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The problem of dizziness is often vestibular migraines

The vestibular migraine, which is a more common cause of dizziness than many experts long thought, has been attracting more and more attention lately. In a vertigo clinic, this diagnosis can now be made in around every tenth vertigo patient, as data from the Munich University Clinic show. Vestibular migraine is a special form of migraine that occurs as a result of circulatory disorders in the brain stem. Although these are nothing more than migraine attacks that are accompanied by dizziness, vestibular migraines are often not recognized. Because around a third of dizziness occurs without a headache, which is why nobody thinks of a migraine at first. In the meantime, it is therefore recommended, if the cause of dizziness is unclear, to ask about simultaneous sensitivity to light and noise, as this typical migraine accompanying symptom makes the diagnosis of vestibular migraine very likely, as dizziness specialists emphasize. The same applies to cases in which a history of migraine is already known, which is often also a good indicator for this diagnosis.

From a therapeutic point of view, vestibular migraine, the duration of which can vary greatly from seconds to hours, differs only slightly from other migraine ailments. In many cases, beta blockers such as metoprolol or valproic acid are suitable for preventing attacks.

Concomitant symptoms reveal central dizziness

Apart from vestibular migraines, there are a number of other forms of vertigo, which are also based on disorders of the central nervous system and are accordingly referred to as central vertigo. This includes, for example, dizziness that can be traced back to a stroke or is caused by its precursor, the transitory ischemic attack. Other examples are brain tumors or multiple sclerosis diseases when structures of the equilibrium system are affected. With a little observational skill, you can often guess whether vertigo symptoms are centrally caused, even if you don't know the patient's medical history in detail. Because the underlying disease usually causes other disorders that become apparent on closer inspection or inquiries. In the case of strokes, for example, paralysis, a disturbed movement pattern, sensitivity disorders or problems speaking or, in the case of multiple sclerosis, spasticity and double vision.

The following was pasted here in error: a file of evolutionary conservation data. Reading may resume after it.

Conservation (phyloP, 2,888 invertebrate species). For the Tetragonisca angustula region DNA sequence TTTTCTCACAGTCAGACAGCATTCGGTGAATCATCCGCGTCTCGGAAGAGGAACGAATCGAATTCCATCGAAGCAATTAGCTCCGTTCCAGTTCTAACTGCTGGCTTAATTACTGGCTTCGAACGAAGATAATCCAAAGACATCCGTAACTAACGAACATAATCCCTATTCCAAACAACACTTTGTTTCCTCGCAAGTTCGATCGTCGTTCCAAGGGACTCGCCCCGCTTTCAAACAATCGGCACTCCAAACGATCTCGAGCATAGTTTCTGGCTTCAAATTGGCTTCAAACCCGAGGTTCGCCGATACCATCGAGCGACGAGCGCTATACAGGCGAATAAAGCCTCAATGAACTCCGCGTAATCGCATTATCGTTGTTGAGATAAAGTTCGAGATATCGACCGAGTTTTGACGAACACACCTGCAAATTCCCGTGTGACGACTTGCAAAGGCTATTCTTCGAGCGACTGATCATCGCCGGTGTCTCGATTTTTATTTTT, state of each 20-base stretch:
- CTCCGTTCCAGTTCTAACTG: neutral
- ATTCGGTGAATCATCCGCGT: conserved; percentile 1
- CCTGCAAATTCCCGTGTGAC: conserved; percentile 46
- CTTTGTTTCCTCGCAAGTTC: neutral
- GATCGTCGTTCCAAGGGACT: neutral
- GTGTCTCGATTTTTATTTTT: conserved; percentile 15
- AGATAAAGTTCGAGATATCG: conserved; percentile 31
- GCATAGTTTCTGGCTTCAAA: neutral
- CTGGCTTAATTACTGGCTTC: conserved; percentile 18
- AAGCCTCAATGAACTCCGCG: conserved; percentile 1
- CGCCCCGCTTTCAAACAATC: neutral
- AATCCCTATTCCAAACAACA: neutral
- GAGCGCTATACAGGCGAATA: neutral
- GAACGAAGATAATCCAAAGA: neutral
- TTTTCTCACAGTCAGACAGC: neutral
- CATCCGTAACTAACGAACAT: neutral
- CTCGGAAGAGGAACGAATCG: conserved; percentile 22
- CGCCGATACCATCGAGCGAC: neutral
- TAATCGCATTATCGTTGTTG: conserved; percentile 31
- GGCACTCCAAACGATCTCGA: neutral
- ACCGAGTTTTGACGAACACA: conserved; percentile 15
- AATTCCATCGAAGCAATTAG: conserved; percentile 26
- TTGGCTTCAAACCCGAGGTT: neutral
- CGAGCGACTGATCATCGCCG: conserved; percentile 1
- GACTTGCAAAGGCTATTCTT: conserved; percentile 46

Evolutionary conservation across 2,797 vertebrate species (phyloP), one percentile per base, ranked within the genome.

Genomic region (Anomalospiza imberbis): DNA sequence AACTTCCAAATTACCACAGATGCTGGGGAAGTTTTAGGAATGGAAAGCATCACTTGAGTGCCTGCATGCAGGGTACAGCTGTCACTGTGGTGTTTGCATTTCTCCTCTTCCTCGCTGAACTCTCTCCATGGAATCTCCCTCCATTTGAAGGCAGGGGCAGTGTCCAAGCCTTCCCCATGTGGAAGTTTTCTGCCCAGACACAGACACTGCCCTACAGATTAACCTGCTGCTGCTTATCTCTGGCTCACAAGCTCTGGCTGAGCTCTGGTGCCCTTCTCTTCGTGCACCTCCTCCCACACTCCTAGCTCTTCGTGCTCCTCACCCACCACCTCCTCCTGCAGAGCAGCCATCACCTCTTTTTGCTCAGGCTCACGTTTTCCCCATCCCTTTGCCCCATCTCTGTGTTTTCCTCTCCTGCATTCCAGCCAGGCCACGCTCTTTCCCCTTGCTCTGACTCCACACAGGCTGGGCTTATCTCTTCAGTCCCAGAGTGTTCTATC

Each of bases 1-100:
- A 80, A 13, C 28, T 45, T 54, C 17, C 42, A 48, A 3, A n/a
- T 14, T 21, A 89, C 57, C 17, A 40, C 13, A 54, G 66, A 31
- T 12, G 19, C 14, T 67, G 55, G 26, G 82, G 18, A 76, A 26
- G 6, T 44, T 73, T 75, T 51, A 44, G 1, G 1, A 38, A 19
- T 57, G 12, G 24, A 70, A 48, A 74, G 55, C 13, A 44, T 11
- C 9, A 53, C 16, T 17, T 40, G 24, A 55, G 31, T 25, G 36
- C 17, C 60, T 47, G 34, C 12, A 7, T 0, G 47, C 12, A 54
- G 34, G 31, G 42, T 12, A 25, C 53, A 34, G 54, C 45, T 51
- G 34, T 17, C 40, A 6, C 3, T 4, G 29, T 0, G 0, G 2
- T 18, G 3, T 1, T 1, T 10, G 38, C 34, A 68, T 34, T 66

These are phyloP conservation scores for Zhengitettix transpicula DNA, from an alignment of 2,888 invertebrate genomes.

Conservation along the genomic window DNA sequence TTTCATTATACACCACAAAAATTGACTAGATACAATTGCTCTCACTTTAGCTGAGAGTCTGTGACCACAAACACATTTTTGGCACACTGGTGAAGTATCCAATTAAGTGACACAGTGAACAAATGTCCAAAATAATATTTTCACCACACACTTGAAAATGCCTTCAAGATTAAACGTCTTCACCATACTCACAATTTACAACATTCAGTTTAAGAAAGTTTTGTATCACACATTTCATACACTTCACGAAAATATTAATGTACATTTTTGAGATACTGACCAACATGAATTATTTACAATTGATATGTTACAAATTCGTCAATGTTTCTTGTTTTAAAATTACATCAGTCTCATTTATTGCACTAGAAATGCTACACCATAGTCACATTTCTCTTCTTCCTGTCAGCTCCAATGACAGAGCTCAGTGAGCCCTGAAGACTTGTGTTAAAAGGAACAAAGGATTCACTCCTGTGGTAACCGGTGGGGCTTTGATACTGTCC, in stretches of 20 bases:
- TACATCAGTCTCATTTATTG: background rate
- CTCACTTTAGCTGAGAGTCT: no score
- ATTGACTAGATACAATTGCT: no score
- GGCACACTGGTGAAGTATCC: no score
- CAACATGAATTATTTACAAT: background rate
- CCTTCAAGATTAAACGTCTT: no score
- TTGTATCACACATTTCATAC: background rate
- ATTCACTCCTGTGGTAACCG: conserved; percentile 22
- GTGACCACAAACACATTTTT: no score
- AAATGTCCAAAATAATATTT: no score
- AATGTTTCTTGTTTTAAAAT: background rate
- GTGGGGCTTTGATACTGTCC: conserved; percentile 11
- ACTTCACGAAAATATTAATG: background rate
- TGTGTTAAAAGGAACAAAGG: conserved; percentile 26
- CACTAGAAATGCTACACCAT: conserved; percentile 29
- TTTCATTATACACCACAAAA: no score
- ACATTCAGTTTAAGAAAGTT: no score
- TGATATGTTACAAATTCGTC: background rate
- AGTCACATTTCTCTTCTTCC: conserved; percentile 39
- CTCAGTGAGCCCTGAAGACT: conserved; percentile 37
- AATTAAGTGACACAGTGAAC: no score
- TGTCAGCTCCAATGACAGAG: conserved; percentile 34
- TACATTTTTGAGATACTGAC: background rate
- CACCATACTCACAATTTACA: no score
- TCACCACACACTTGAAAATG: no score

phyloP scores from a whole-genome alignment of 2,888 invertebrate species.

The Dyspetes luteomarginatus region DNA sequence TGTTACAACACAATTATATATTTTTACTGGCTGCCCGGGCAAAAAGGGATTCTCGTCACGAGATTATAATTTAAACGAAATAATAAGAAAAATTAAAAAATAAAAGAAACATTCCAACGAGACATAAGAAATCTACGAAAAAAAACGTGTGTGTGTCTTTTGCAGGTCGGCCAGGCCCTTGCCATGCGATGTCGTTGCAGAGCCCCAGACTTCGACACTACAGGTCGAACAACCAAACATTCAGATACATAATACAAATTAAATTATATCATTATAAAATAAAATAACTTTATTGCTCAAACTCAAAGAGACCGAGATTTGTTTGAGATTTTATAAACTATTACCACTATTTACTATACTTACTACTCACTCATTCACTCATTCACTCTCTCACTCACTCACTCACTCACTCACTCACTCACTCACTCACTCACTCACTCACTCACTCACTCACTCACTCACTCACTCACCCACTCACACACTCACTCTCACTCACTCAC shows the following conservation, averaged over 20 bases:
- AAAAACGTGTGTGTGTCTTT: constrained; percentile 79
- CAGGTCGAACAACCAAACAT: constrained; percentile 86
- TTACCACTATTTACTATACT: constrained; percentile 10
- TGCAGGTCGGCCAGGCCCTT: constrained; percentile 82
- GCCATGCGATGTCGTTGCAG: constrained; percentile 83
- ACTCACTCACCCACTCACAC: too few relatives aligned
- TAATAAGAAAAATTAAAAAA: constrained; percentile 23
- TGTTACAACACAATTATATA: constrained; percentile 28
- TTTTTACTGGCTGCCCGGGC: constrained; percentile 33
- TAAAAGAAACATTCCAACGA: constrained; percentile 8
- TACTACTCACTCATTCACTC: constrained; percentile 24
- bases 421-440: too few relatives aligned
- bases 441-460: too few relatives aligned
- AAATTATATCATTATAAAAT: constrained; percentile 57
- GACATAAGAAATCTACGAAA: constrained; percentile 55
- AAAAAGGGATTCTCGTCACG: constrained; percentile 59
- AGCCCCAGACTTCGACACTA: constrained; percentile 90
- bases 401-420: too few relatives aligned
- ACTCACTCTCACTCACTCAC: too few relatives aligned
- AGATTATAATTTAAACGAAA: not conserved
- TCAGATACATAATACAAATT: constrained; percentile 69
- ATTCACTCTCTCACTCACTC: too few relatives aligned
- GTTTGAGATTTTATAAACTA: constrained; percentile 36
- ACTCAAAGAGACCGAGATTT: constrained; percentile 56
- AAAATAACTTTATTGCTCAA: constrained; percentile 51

What vertigo did Julius Caesar suffer from?

Very often, dizziness is also caused by Menière's disease, which is said to have suffered from famous personalities such as the general Julius Caesar or the reformer Martin Luther. This vertigo can often be recognized by the classic triad of vertigo, hearing loss and tinnitus. A feeling of pressure or fullness in the ear area, which often precedes the attacks, is also characteristic. Many sufferers also complain of nausea with or without vomiting. Menière's disease is caused by endolymphatic hydrops in the inner ear, which represents an increase in fluid and pressure in the endolymphatic space of the auditory and equilibrium organs. The sudden attacks lasting from minutes to hours can be explained by the fact that if the pressure in the endolymphatic space is too high, the separating membrane to the surrounding perilymphatic space ruptures and electrolytes pass over, which massively irritate the balance and auditory nerves.

Herpes viruses as causes of dizziness